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Prep school finds fault

Deerfield’s internal report regarding sexual misconduct claims released

DEERFIELD — Deerfield Academy has released findings from the investigation launched into reports of sexual misconduct by a former teacher in the 1980s, accusing and releasing the name of a second teacher and criticizing the school administrations in the 1980s and 2000s for failing to act on allegations made at the time.

Both men were well-respected educators and have been honored with their names on school property and institutions, which the school announces will now be expunged.

The private high school announced in January that it had hired an independent law firm to investigate a former student’s allegation that he was subjected to sexual contact in the 1980s by Peter Hindle, a faculty member between 1956 and 2000.

“We are now ready to share the investigators’ findings and this letter is our report,” reads a document posted Saturday on the school’s website and carrying the names of the president of the board of trustees and the head of school.

The report faults the school’s administration in the 1980s and in the early 2000s; expands on the allegations against Hindle and raises separate allegations against Bryce Lambert, identified as a teacher who retired in 1990 and is now deceased.

Northwestern District Attorney David E. Sullivan’s office released a statement Saturday in response to the Deerfield Academy report. The statement praises the school for candid acceptance of responsibility and promises an investigation.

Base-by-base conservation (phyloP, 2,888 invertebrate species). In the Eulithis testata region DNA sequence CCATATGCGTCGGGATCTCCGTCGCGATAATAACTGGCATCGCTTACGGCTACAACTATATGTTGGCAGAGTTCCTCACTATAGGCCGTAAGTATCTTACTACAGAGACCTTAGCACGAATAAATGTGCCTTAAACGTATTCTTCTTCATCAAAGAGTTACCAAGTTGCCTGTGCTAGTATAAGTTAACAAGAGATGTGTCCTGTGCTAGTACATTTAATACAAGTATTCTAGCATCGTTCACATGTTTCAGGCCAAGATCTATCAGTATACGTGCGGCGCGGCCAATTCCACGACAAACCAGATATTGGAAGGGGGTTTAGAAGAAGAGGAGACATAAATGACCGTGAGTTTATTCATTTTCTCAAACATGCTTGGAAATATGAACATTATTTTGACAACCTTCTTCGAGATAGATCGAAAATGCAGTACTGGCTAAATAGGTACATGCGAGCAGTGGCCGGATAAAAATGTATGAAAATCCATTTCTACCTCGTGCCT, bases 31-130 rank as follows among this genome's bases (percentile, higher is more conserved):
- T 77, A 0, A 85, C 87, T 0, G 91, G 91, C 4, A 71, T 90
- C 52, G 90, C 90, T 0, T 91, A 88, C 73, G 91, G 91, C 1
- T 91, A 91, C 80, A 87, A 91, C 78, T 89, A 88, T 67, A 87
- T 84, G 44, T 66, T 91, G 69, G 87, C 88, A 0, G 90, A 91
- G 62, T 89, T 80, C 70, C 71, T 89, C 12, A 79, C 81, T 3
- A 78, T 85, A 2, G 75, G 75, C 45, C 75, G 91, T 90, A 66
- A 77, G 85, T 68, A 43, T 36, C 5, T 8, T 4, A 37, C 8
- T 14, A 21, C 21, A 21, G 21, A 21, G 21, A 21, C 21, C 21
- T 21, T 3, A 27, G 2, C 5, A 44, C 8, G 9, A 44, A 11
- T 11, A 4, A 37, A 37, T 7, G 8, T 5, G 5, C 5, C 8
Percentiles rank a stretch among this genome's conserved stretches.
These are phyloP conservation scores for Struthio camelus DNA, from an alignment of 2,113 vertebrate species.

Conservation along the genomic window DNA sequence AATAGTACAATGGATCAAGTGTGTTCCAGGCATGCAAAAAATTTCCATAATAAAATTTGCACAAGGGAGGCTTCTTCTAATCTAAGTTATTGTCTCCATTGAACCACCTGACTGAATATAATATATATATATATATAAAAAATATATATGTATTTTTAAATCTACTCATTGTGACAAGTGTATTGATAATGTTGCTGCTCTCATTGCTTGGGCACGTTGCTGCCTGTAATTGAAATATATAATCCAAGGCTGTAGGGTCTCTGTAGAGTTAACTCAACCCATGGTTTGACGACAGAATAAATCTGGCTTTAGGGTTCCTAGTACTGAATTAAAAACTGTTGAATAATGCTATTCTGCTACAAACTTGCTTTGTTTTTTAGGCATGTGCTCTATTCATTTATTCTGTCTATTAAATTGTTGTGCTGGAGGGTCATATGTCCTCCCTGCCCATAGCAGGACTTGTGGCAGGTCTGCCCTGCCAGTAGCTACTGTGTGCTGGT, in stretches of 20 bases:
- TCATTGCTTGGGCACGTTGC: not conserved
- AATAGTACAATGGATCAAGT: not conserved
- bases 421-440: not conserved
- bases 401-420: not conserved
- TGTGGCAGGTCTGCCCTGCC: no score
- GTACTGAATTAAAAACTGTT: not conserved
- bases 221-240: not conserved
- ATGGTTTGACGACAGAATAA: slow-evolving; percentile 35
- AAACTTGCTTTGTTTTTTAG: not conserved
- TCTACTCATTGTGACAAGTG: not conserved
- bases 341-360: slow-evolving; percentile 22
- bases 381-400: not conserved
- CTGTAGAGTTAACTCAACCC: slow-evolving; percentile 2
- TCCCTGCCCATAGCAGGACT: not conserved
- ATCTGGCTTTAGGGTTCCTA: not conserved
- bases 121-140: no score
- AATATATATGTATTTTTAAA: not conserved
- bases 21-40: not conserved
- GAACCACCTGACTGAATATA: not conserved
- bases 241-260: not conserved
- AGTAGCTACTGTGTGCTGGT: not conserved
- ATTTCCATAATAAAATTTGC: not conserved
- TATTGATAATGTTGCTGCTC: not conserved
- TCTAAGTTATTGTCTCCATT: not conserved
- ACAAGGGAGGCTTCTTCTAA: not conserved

“We intend to independently investigate whether these abuse allegations were criminal in nature and, if so, whether or not the statute of limitations or other factors would preclude criminal prosecution,” reads Sullivan’s statement.

According to the school report, “The investigation confirmed that sexual conduct by Peter Hindle occurred with the student who came forward and there is evidence that such conduct occurred with at least one other student.”

One student has alleged that Hindle first offered him back rubs then, “after several back-rub sessions, performed sexual acts on over eight different occasions over an extended period,” according to the report.

According to the report, Hindle admitted to the school’s lawyer and later to independent investigators that sexual contact with the student had taken place one time, claiming the sexual contact was against Hindle’s will “yet he neither resisted nor reported the incident.”

“The detail Mr. Hindle provided to the investigators was explicit and, in no conceivable way, could it be described as a simple ‘back rub,’” the report continues.

Following the initial letter from the school naming him, Hindle was reported as saying he had given some students back rubs over the years, but did not confirm the school’s assertion that he had admitted to any inappropriate behavior.

Reached Sunday afternoon at his home in eastern Mass., Hindle said he was not going to say anything as his lawyer had advised him not to. Boston Lawyer Michael Collora could not be reached Sunday for comment.

According to the report, two unrelated student victims recently came forward with allegations that Lambert had inappropriate sexual contact with them. According to the report, the alleged incidents were separated by several years and the students were consistent regarding the nature of the conduct.